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Are Current Hill Tax Plans Enough To Fund A Scaled-Back Climate And Social Spending Bill?


In a 50-50 Senate where every vote counts, President Biden’s “Build Back Better” (BBB) fiscal agenda has a new name and—if it wants the vote of Sen. Joe Manchin (D-WV)—a slimmed down mission. A new version still would include significant tax increases. But there are reasons to doubt they would produce a reliable source of revenue.

Paring initiatives to slow climate change and support childcare or education will cause some heartburn. But even half of the $1.5 trillion in new revenue over the next decade included in the House version of BBB would give lawmakers plenty of cash to boost spending, at least on paper, in addition to reserving funds to reduce the deficit and help cool inflation as Sen. Manchin prefers.

However, these latest topline negotiations may run into another problem. Sen. Kyrsten Sinema’s (D-AZ) opposition to tax rate increases leaves Democrats with a list of agreed-upon revenue raisers that are problematic, particularly if their primary goal is generating revenue over the 10-year budget window utilized by congressional scorekeepers.

The individual income tax provisions are straightforward, if imperfect. But Manchin’s latest outline would rely heavily on revenues from corporate income tax changes and tougher IRS tax enforcement that could fail to materialize.

Corporate Challenges, Foreign and Domestic

Increasing the corporate income tax rate from the current 21 percent seemed a foregone conclusion until Sinema’s concerns became public last October. Now the $800 billion in new corporate tax revenue mostly comes from two provisions.

A new 15 percent corporate minimum tax based on financial accounting “book” income would raise  $320 billion over a decade, according to the Joint Committee on Taxation. Changes in the US tax treatment of multinational corporations—which would track a new tax framework developed by the Organization of Economic Cooperation and Development (OECD)—would generate another $280 billion.

First let’s look at the domestic minimum tax. Compared to raising the regular corporate rate to 25 percent, the minimum tax could deter business investment. And if history is any indication, Congress could repeal the tax in short order, much as it did in the early 1980s after experimenting with a similar book income tax.

Already, lawmakers are seeking to create carveouts from the minimum tax, including for expenditures on research, clean energy, and defined benefit pension plans. It goes without saying that if your proposed minimum tax needs its own set of exemptions, you might want to fix your tax base elsewhere.

The international tax proposals, which interact with the OECD/G-20 base erosion and profit shifting (BEPS) blueprints for global corporate tax reforms, are just as uncertain.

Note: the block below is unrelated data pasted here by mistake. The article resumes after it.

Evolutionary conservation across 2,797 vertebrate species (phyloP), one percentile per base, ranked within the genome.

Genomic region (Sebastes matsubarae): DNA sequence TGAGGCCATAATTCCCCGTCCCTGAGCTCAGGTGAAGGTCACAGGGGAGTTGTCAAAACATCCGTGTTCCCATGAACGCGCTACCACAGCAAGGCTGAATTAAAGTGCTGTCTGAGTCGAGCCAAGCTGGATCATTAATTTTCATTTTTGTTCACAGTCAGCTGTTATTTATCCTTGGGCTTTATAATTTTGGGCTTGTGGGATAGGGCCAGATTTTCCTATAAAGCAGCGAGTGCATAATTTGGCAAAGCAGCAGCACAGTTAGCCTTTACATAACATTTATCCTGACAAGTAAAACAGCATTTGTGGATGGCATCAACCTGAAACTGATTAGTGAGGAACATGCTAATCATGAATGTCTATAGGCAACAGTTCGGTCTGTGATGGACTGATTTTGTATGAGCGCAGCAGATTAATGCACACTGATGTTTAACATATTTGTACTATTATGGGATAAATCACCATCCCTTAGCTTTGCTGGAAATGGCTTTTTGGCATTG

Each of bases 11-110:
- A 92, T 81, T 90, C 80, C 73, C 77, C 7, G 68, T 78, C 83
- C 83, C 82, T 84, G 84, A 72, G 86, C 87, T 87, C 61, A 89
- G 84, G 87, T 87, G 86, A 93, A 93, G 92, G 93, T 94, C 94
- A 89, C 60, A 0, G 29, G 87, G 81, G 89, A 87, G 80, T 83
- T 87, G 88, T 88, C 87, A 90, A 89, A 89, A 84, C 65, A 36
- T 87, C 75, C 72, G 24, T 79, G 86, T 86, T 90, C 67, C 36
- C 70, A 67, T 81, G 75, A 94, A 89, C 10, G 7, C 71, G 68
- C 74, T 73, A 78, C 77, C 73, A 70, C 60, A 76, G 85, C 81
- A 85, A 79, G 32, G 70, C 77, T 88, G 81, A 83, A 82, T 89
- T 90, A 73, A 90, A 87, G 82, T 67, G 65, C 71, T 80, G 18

The BEPS “Pillar 1” framework would allocate a slice of the largest multinationals’ profits to countries based on their consumption in each jurisdiction, which requires the US and other countries to ratify a multilateral convention. This would be extremely difficult in the deeply-divided Senate chamber, though some argue the administration could itself ratify the deal.

Pillar 1 is also designed to displace digital services taxes targeting major US-based tech companies that have been enacted by several countries. So several major economies involved in the negotiations already have a backup option if Pillar 1 ratification doesn’t go as planned.

BBB also proposed a sweeping reform of the global intangible low-tax income (GILTI) regime, which would align with the OECD “Pillar 2” global minimum income tax and would raise more than $230 billion over 10 years.

Unlike Pillar 1, Pillar 2 reforms can be adopted unilaterally by individual countries. But the revenue generated in the US could vary depending on what other countries choose to do to implement the proposed regime.

How Long Does the IRS Need to Ramp Up?

Then there’s the matter of the IRS budget. Few disagree that the agency needs more money to improve tax enforcement and customer service. Taxes owed should be collected, otherwise confidence in the system starts to falter. But there is broad uncertainty about how much revenue that extra funding can generate.

The Congressional Budget Office recently projected that $80 billion in new IRS spending would generate  $200 billion in new revenue, for a net gain for $120 billion. That’s pretty good, but well below the more than $400 billion estimated by the administration.

It’s difficult to say with certainty how much revenue the IRS can bring in with each new dollar spent and how long it would take to produce those returns. The agency’s years-long funding problem won’t resolve itself overnight. It will take years to recruit, hire, and train the staff necessary to handle complex tax issues.

The tax increases currently on the policy table can raise substantial money. But the complexity and uncertainty surrounding these proposals make them a less-than-perfect way to immediately raise revenue to pay for new spending or deficit reduction.



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